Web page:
Jan. 13 (Bloomberg) -- The death of China Railway Group Ltd.’s president left his successor an escalating challenge: collecting on unpaid construction-work bills in an industry plagued by record debt as borrowing costs surge.
Shares in China’s second-biggest builder of railways have fallen 4.9 percent in Hong Kong since the company said Jan. 5 that President Bai Zhongren had died in an accident and that Chairman Li Changjin will take over his job before a successor is chosen. The yield on 2023 dollar-denominated debt of a company unit reached an eight-week high of 5.03 percent on Jan. 9, up from 3.88 percent when they were sold last January.
Premier Li Keqiang’s efforts to reduce leverage in the world’s second-largest economy are leaving Chinese companies short of cash to pay banks and contractors. China Railway Group’s liabilities and accounts receivable both more than doubled in the past five years, an increase Sun Hung Kai Financial Ltd. said reflects difficulty collecting payments on time from China Railway Corp., the operator of a network plagued by corruption probes and fatal accidents.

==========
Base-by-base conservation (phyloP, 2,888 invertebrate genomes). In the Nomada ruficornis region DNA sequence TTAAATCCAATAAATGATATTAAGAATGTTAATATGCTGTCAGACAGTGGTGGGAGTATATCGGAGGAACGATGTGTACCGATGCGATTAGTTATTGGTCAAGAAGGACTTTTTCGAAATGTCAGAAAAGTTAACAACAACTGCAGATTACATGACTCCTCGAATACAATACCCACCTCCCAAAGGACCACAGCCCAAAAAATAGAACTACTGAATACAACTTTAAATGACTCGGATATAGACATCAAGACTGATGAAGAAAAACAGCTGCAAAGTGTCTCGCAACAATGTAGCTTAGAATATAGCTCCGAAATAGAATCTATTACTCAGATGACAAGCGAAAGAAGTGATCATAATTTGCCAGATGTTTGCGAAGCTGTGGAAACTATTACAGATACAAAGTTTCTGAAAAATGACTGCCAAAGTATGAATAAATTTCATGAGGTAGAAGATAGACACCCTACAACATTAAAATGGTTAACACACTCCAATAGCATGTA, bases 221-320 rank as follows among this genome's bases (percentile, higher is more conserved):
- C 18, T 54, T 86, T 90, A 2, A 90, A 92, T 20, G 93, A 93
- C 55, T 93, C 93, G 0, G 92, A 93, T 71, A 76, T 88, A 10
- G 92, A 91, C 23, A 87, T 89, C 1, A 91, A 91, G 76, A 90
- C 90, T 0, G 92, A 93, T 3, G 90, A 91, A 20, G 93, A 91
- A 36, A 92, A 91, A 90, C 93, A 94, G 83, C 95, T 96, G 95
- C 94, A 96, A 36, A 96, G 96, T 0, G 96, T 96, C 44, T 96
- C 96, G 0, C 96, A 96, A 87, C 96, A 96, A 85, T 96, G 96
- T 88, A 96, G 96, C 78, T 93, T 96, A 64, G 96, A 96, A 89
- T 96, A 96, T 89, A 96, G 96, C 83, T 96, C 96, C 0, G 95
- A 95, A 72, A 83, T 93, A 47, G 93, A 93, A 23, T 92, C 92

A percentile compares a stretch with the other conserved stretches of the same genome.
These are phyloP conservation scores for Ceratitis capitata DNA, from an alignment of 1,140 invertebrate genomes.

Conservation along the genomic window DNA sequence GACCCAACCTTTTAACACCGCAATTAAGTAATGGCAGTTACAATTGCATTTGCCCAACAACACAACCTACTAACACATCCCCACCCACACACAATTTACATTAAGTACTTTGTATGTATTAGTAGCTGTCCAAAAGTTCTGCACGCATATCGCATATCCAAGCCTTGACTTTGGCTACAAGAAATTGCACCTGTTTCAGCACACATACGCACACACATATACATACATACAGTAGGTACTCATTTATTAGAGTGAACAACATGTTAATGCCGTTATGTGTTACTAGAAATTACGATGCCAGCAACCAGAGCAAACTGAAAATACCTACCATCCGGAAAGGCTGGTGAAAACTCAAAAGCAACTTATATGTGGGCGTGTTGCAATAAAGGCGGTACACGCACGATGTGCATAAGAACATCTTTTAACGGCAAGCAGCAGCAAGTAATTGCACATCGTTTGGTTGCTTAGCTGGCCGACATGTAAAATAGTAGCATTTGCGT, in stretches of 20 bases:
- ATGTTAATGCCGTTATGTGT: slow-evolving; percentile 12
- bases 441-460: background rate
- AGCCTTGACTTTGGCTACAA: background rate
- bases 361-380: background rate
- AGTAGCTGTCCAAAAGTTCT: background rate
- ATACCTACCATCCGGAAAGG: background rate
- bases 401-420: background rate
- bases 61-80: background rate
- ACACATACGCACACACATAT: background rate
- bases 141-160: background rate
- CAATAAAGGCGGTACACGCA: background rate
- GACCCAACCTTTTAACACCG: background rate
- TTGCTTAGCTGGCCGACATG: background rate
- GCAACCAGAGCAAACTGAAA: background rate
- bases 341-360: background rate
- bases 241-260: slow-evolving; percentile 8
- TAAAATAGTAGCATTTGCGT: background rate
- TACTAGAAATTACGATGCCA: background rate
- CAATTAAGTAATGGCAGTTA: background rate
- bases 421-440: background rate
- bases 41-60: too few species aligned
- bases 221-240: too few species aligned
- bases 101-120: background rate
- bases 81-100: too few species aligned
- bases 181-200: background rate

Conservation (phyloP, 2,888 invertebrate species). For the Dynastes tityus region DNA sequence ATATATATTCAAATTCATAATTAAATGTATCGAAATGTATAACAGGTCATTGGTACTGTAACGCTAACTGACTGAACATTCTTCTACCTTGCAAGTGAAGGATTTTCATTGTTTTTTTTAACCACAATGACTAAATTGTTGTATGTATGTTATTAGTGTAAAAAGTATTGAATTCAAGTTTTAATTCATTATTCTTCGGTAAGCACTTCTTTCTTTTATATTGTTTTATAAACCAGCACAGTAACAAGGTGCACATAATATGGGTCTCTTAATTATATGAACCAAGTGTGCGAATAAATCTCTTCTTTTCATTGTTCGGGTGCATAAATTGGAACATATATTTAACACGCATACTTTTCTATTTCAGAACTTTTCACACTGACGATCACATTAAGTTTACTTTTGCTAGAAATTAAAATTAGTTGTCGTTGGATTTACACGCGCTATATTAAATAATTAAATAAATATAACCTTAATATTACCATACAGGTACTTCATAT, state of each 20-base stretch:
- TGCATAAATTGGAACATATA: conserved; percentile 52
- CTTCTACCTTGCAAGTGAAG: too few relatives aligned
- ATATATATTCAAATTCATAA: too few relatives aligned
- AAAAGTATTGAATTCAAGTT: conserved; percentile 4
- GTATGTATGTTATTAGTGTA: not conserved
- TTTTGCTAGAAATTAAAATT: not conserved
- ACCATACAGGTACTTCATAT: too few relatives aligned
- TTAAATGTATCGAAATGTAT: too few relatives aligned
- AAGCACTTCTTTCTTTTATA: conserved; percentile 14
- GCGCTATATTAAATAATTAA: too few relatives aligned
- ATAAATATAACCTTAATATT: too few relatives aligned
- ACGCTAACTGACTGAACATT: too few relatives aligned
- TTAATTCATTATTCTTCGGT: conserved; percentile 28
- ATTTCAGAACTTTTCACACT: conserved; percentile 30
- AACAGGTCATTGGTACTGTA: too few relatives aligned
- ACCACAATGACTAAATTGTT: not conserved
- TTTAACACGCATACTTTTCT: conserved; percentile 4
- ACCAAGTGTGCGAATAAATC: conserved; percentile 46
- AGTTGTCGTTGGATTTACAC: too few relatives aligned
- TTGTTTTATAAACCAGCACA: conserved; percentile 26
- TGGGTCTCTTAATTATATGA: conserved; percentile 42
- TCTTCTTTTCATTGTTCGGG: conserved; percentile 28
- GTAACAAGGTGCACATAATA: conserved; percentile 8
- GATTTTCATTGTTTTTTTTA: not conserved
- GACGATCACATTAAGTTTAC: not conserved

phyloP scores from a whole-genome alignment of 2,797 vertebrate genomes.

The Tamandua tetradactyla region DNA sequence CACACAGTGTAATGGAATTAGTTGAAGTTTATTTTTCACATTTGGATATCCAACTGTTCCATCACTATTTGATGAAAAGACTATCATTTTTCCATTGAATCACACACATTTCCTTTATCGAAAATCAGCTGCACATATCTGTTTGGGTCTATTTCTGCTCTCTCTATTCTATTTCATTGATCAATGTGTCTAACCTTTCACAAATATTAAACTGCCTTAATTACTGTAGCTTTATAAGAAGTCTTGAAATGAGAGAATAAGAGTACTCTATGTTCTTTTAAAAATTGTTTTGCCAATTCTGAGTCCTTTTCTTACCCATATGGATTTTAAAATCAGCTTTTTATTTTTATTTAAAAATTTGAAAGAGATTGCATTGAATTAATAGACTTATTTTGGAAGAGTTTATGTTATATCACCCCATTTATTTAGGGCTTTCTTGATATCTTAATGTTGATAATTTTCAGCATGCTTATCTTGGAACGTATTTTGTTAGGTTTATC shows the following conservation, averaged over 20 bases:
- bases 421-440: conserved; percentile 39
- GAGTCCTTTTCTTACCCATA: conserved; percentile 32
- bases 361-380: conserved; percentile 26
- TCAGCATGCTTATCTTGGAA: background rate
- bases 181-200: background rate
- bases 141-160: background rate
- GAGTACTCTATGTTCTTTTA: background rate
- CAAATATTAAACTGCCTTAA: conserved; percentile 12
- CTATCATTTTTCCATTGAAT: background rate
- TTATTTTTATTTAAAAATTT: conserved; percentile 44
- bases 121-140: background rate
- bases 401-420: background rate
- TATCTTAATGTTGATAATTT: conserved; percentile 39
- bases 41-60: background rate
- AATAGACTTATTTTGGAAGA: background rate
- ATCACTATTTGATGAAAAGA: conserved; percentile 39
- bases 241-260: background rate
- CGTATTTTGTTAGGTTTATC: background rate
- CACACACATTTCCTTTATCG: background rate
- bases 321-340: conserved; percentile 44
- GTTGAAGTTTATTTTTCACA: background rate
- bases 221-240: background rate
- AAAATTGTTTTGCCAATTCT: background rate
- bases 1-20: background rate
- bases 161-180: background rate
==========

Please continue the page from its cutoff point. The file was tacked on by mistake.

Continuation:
“The death of Mr. Bai renewed market concerns on China’s rail sector, which had project delays caused by corruption investigations and suffered from massive debts,” said Eva Yip, an analyst at Sun Hung Kai Financial. The stock fell amid a lack of details over Bai’s death and concern that further probes are in the pipeline, she said.
China has built a high-speed rail network of 11,000 kilometers (6,835 miles) in six years as the centerpiece of a debt-fueled stimulus package after the global financial crisis. The expansion spawned abuses with former railway minister Liu Zhijun given a suspended death sentence in July for taking bribes.
A high-speed crash killed 40 people in 2011, prompting the government to disband the railway ministry and hand its operations to 100 percent state-owned China Railway Corp. in March last year. The similarly named China Railway Group and China Railway Construction Corp. have a duopoly on building for the network and are majority owned by separate government bodies.
China Railway Group declined to give more details on president Bai’s death, according to an e-mailed statement by Hill+Knowlton Strategies, which handles the company’s media relations. The builder’s debt level is normal and risks are controllable, according to a statement posted to Shanghai’s stock exchange website last week.